Virtual Mouse Brain Atlas for iPad

The Center for in Vivo Microscopy at Duke University Medical Center led by Dr. G Allan Johnson, is investigating the use of new publishing media to expand the possibilities to share image data and their educational value. Last October, they released an iPad application that provides an atlas of 3D MR images of the C57BL/6J mouse brain in digital format with labels for 40 different brain structures.

Virtual Mouse Brain for iPAD_4

At the first INCF Digital Atlasing Task Force meeting in Waxholm, it was proposed to develop a magnetic resonance imaging (MRI) -based reference space to serve as a common platform for the integration of different digital images and other data on the mouse brain. Waxholm Space (WHS) was developed based on actively stained (using Gadolinum), high–resolution images acquired using high field (9.4T) MRI at the Duke Center for In Vivo Microscopy (CIVM). The 3 MR contrasts acquired at CIVM were accompanied by Nissl stainings that were performed at Drexel University in the lab of Johnatan Nissanov. Thirty-seven regions of the brain were manually traced onto the MR images and co-registered with the Nissl volume reconstructed brain.  In addition to WHS, an average population atlas was released at the same time with superior signal to noise ratio and the same 37 labels determined based on automated registration. These data sets were made available to the public from the CIVM and INCF servers (1).

The high resolution inherent to the MR microscopy datasets makes visualization of these large image matrices difficult on a regular desktop computer, so specialized visualization software tools, capable of holding into memory multiple large datasets like the WHS sets are computer resource demanding (in terms of memory), and in general expensive. Besides visualization resources, the datasets may require knowledge of modern digital image formats, such as NIFTI. To enable a broader community to access digital atlasing resources such as WHS, we thought of using one of the new forms of electronic media. The iPad is a user-friendly platform that has gained popularity extremely fast.

 With hope to increase accessibility to these datasets, an iPad application has been built to present the average WHS atlas, with enhanced T1, T2*, and T2 with contrast to noise ratios (relative to the single specimen atlas). The labeling is improved and the number of brain structures is increased to 40. Visualization is intuitive and the anatomical structures are presented overlaid on the MR images in the three cardinal planes, as well as 3D surface models. These regions are color-coded and are callable from a hierarchically organized list with multiple levels anatomical details. Other enhancements include a better alignment of the WHS mouse brain atlas to the traditional mouse brain atlas in stereotaxic coordinates that was developed by George Paxinos and Keith Franklin.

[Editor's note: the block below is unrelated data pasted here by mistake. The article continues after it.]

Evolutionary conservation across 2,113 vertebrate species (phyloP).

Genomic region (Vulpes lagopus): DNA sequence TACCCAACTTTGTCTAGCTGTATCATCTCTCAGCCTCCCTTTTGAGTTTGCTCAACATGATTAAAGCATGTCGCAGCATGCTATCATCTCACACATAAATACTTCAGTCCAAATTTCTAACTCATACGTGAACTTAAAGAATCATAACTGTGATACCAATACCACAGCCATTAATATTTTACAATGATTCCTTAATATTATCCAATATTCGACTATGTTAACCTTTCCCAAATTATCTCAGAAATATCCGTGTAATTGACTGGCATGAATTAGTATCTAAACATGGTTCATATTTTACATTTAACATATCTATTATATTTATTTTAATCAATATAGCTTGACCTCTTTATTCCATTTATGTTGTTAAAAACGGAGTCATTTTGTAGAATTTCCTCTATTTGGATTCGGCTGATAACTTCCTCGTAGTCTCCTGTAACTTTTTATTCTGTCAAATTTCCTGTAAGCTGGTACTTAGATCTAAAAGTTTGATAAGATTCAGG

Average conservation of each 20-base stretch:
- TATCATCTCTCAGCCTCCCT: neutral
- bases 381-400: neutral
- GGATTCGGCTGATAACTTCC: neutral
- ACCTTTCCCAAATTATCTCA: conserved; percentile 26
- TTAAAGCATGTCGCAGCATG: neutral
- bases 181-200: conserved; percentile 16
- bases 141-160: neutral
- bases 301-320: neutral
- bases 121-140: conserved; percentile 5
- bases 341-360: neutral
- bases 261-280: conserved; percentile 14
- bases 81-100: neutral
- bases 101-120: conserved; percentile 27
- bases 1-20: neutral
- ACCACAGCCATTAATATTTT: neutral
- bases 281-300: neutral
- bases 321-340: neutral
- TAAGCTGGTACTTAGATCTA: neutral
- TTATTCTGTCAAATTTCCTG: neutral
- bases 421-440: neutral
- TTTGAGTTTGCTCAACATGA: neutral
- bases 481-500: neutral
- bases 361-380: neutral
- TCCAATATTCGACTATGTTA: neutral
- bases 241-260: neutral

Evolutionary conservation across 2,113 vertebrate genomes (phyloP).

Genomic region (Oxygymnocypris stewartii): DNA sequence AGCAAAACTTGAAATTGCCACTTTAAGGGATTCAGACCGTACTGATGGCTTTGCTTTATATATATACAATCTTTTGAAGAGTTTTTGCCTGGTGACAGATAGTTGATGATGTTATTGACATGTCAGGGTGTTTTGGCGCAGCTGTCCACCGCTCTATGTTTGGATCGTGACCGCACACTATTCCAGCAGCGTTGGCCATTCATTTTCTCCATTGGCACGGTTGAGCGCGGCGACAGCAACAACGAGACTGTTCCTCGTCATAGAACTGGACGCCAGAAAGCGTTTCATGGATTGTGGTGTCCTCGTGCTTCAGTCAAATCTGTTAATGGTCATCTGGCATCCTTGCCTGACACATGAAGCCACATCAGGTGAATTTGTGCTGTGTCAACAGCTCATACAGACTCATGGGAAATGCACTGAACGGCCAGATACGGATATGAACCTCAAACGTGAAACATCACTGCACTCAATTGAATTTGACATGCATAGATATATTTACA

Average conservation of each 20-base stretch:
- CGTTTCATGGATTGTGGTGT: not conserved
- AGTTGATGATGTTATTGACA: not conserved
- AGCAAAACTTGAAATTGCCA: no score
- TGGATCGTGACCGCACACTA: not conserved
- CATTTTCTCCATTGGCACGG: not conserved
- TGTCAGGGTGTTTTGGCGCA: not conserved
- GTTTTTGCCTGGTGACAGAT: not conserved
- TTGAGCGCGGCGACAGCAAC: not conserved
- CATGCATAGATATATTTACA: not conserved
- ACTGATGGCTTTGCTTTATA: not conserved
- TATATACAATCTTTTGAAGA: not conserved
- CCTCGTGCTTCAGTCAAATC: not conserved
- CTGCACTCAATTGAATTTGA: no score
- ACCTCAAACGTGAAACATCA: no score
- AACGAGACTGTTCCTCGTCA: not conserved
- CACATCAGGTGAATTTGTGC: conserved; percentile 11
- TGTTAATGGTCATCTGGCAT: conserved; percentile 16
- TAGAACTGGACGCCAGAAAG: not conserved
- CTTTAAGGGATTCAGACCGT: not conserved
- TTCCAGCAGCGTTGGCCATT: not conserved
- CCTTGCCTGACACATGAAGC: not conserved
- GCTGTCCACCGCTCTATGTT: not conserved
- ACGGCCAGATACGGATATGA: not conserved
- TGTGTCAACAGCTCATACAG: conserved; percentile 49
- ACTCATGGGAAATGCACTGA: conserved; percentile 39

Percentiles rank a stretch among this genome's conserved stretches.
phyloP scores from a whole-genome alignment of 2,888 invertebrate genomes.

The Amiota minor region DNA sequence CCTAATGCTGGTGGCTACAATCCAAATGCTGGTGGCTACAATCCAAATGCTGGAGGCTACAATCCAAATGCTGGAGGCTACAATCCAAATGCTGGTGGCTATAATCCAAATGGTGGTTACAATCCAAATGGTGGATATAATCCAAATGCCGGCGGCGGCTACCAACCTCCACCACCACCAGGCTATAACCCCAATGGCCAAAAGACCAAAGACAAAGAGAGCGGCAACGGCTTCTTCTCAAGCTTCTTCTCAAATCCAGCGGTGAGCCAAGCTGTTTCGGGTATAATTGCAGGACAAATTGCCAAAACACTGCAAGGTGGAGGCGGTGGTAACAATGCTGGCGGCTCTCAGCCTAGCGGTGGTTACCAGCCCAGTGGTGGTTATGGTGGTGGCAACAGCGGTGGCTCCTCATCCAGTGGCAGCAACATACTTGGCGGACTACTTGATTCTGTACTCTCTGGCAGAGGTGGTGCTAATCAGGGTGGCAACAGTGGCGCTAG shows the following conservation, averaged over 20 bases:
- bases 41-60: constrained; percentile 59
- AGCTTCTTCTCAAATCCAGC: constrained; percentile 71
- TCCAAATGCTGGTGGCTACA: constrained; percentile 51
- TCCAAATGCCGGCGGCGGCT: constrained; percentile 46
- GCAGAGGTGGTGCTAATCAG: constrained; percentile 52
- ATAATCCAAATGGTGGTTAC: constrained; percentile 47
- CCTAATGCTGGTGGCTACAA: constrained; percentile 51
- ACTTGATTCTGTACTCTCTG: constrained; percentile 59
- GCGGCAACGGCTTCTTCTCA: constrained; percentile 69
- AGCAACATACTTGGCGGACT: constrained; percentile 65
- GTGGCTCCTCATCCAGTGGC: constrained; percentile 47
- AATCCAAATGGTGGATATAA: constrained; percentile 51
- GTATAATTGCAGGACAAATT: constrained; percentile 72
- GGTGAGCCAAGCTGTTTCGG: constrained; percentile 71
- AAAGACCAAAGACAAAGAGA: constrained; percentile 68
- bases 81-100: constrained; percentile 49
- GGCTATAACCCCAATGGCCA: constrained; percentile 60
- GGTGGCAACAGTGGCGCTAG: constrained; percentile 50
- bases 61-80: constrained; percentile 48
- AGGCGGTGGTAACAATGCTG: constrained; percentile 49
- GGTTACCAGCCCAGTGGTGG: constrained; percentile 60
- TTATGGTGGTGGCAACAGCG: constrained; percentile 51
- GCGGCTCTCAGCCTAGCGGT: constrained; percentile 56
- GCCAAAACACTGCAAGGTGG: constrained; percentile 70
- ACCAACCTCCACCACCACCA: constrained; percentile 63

The 40 brain regions were manually defined using Avizo (VSG, Burlington, MA) on an average mouse brain template based on images from multiple specimens, as described in (2). The regions contours are color coded, to help identify the anatomy, and overlaid on top of the MR images. They can be switched on or off and can be called upon from a menu where the structures are arranges in a hierarchical fashion to facilitate the educational experience. Brain navigation is done interactively by manipulating a 3D surface representation of the brain and its subcomponents (rotating, slicing, and advancing through these object representations). The smooth visualization tools circumvent the need for desktop users to buy commercial software with capabilities to interactively visualize multiple, large datasets, and overlay manual label contours.

The project was developed over a couple of months through a collaboration between CIVM and Lunatic Fringe Design (Durham, NC). The team included:  Dr. G Allan Johnson - the director of CIVM, David Adcock from Lunatic Fringe Design, Matthew Sherrier - an intern at CIVM, and Alexandra Badea – an Assistant Professor member of the CIVM neuroimaging research group. 

Virtual Mouse Brain for iPAD_3

StartquoteWe find the Virtual Mouse Brain app handy as a neuroanatomical reference, easy to transport on the sleek iPad whenever histological atlases are not available, and at a fraction of their cost. The VMB offers complementary contrasts to add to the multitude of histological stains, and an unprecedented 3D visualization of the spatial relationship among brain structures, based on an undistorted MR acquisition in situ, where the brain was left in the skull Endquote explains Alexandra Badea.

The app can be downloaded from the iTunes store, for $4.99. The original MR mouse brain atlas was supported by NCRR to CIVM as a national Biomedical Technology Research Center (P41 RR005959) and NCI Small Animal Imaging Resource Program (U24 CA092656). Additional support was supplied by the Mouse Biomedical Informatics Research Network (MBIRN) (U24 RR021760) and the International Neuroinformatics Coordinating Facility (INCF).

A YouTube movie gives a brief intro to the app here


1. Access the WaxholmSpace data via the INCF Software Center:

 2.         Johnson GA, Badea A, Brandenburg J, Cofer G, Fubara B, Liu S, et al. Waxholm space: an image-based reference for coordinating mouse brain research. Neuroimage. 2010;53(2):365-72. Epub 2010/07/06. doi: S1053-8119(10)00927-4 [pii]10.1016/j.neuroimage.2010.06.067 [doi]. PubMed PMID: 20600960.


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